A gift to this fund builds resources that support innovative responses and proactive approaches to challenges and opportunities to improve quality of life in our region. Gifts to this fund can only be used for grantmaking. Give from your donor advised fund or a new cash or non-cash contribution.

Do more

Volunteer, partner, support and follow these organizations that are working hard to combat racism.

  • Offer your time and talents at America’s Black Holocaust Museum describes and memorializes the experiences of Africa’s children in America from 1619 to the present as a holocaust; recognizes the contributions of the freedom-loving white people and others who have joined the African American struggle for justice; and actively engages our country in the work of racial repair, reconciliation, and healing. Make a financial donation or donate museum-worthy artifacts or usable equipment to support the museum.
  • If you are over age 18, join the growing team of volunteers at Community Advocates, which works to provide individuals and families with advocacy and services to meet their basic needs so they may live in dignity. Opportunities range from volunteering a few hours at one of its special events to a weekly commitment answering calls on the Milwaukee Women’s Center Crisis Line, spending time with the children at its MWC Emergency Shelter or providing administrative support.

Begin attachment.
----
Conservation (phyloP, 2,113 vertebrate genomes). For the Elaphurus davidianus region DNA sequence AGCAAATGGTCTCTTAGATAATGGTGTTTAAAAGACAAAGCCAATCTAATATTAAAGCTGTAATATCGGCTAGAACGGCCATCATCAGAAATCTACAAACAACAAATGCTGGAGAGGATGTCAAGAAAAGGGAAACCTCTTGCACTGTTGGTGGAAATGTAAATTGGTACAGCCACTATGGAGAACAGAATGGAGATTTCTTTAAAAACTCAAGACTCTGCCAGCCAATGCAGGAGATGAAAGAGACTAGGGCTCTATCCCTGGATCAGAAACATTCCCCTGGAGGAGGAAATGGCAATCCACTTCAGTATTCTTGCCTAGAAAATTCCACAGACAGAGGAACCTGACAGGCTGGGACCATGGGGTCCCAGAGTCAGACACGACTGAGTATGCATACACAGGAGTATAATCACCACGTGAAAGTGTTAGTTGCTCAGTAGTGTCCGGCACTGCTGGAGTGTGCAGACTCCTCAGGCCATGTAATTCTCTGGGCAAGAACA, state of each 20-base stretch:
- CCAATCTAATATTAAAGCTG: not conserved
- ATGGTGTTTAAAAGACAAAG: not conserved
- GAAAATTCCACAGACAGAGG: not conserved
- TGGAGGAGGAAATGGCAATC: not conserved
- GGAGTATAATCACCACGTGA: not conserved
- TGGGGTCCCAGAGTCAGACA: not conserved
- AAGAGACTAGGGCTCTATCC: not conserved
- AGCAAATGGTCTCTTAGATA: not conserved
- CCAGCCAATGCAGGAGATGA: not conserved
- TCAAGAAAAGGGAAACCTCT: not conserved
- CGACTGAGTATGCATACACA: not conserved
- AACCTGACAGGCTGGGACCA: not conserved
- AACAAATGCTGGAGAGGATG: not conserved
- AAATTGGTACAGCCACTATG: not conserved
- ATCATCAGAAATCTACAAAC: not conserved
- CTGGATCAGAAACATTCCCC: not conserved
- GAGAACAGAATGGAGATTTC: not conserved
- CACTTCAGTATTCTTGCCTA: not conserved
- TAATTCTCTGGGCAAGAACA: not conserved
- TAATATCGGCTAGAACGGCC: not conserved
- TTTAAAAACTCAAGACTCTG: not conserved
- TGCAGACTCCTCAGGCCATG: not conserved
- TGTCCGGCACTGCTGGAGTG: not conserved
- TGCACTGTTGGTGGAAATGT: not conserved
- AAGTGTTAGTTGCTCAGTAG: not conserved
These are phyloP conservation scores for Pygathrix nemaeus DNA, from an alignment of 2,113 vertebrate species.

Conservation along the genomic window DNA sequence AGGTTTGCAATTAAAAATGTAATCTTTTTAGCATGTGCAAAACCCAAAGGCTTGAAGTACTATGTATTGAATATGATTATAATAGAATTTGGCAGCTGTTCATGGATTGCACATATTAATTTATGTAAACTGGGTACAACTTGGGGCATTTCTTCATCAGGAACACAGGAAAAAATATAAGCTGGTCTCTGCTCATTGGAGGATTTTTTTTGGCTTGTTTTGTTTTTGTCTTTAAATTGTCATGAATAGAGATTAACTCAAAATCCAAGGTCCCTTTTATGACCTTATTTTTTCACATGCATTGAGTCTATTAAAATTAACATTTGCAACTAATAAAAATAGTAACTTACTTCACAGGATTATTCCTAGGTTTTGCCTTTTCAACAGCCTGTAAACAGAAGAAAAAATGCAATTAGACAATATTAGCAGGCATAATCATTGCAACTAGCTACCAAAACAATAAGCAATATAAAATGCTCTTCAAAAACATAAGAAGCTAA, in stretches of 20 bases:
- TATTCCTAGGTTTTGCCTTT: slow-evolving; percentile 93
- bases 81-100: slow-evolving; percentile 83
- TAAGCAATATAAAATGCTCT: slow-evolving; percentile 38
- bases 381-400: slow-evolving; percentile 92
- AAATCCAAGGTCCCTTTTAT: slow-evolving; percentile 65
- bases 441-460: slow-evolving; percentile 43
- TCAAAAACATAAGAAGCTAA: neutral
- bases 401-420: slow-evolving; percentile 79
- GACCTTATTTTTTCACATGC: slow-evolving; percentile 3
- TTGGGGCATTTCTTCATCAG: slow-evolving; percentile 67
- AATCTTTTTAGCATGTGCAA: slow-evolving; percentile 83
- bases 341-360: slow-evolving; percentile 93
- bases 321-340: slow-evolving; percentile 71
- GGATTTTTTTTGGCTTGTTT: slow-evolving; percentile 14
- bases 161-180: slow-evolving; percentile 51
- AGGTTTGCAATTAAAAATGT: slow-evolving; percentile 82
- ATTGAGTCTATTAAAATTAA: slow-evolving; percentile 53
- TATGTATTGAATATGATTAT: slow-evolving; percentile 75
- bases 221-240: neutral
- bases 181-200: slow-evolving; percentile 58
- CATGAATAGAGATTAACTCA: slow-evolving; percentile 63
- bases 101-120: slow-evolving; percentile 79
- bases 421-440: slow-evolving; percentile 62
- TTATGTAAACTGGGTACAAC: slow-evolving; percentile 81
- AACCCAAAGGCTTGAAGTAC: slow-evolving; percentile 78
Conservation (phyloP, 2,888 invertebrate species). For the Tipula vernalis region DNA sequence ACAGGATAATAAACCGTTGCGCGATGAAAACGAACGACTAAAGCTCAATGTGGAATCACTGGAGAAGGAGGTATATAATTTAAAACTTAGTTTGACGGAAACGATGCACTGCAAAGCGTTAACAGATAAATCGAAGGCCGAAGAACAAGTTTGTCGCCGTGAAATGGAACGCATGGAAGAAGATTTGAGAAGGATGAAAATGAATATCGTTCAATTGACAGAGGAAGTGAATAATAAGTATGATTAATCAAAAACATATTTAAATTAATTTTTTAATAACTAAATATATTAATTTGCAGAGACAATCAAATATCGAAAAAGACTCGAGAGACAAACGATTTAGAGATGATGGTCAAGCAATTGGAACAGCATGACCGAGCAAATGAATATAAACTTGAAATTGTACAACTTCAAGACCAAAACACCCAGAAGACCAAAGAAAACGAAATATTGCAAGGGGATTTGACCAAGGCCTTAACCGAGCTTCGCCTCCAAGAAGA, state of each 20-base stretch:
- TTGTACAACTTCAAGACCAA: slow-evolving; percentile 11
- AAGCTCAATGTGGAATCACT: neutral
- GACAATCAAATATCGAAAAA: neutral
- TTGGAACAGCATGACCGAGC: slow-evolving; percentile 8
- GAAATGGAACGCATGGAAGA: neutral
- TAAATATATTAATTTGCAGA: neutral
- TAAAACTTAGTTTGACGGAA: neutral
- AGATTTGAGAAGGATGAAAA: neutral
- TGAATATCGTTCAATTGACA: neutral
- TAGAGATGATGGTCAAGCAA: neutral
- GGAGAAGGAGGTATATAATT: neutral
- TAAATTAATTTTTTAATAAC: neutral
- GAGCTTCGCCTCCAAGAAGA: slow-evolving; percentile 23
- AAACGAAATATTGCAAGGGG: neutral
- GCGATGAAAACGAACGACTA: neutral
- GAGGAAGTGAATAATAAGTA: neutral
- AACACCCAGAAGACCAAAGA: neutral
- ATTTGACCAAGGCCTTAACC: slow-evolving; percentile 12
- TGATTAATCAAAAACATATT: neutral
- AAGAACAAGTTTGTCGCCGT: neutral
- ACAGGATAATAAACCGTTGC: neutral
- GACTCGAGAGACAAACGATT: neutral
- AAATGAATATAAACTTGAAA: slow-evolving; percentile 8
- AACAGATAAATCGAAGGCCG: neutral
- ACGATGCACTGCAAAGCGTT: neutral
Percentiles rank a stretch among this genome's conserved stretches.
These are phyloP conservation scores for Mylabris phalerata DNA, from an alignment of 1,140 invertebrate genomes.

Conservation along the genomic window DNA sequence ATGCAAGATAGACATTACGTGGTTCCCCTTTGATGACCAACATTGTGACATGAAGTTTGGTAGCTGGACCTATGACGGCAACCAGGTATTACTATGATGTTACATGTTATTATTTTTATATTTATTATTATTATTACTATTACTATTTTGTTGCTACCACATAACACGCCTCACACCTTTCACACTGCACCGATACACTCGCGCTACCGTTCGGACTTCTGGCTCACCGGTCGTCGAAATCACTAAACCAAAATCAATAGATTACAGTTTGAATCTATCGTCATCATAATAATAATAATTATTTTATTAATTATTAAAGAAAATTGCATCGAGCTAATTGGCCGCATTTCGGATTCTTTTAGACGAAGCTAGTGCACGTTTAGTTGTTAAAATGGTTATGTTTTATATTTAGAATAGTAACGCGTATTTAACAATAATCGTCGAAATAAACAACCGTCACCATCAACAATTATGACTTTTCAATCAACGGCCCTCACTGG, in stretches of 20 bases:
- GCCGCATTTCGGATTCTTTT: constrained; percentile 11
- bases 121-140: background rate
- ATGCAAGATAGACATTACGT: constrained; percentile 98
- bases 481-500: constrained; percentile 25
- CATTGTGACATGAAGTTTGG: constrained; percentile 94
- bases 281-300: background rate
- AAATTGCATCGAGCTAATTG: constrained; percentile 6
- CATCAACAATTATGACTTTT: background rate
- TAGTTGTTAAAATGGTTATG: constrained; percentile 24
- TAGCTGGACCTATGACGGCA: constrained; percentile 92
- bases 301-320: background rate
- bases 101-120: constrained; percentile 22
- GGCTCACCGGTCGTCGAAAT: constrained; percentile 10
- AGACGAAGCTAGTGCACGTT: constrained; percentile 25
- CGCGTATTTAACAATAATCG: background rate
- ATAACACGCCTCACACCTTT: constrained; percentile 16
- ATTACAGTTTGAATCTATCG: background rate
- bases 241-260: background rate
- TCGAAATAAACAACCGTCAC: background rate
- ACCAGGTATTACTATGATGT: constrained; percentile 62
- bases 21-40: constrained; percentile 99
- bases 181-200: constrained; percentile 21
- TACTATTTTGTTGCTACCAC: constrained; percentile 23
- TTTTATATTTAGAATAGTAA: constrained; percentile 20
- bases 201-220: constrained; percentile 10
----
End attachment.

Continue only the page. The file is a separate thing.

• Volunteer at Malaika Early Learning Center. Opportunities include holding and cuddling infants; reading to children; playing games and supervising recess; art activities and attending field trips.
  • The Groundwater Institute is a partnership between the Racial Equity Institute and Impactive that works with leaders of the major institutions across the country in the corporate, nonprofit and government sectors. It seeks to partner with leaders who intend to bring the full weight of their organizations and influence to bear in the struggle for racial equity.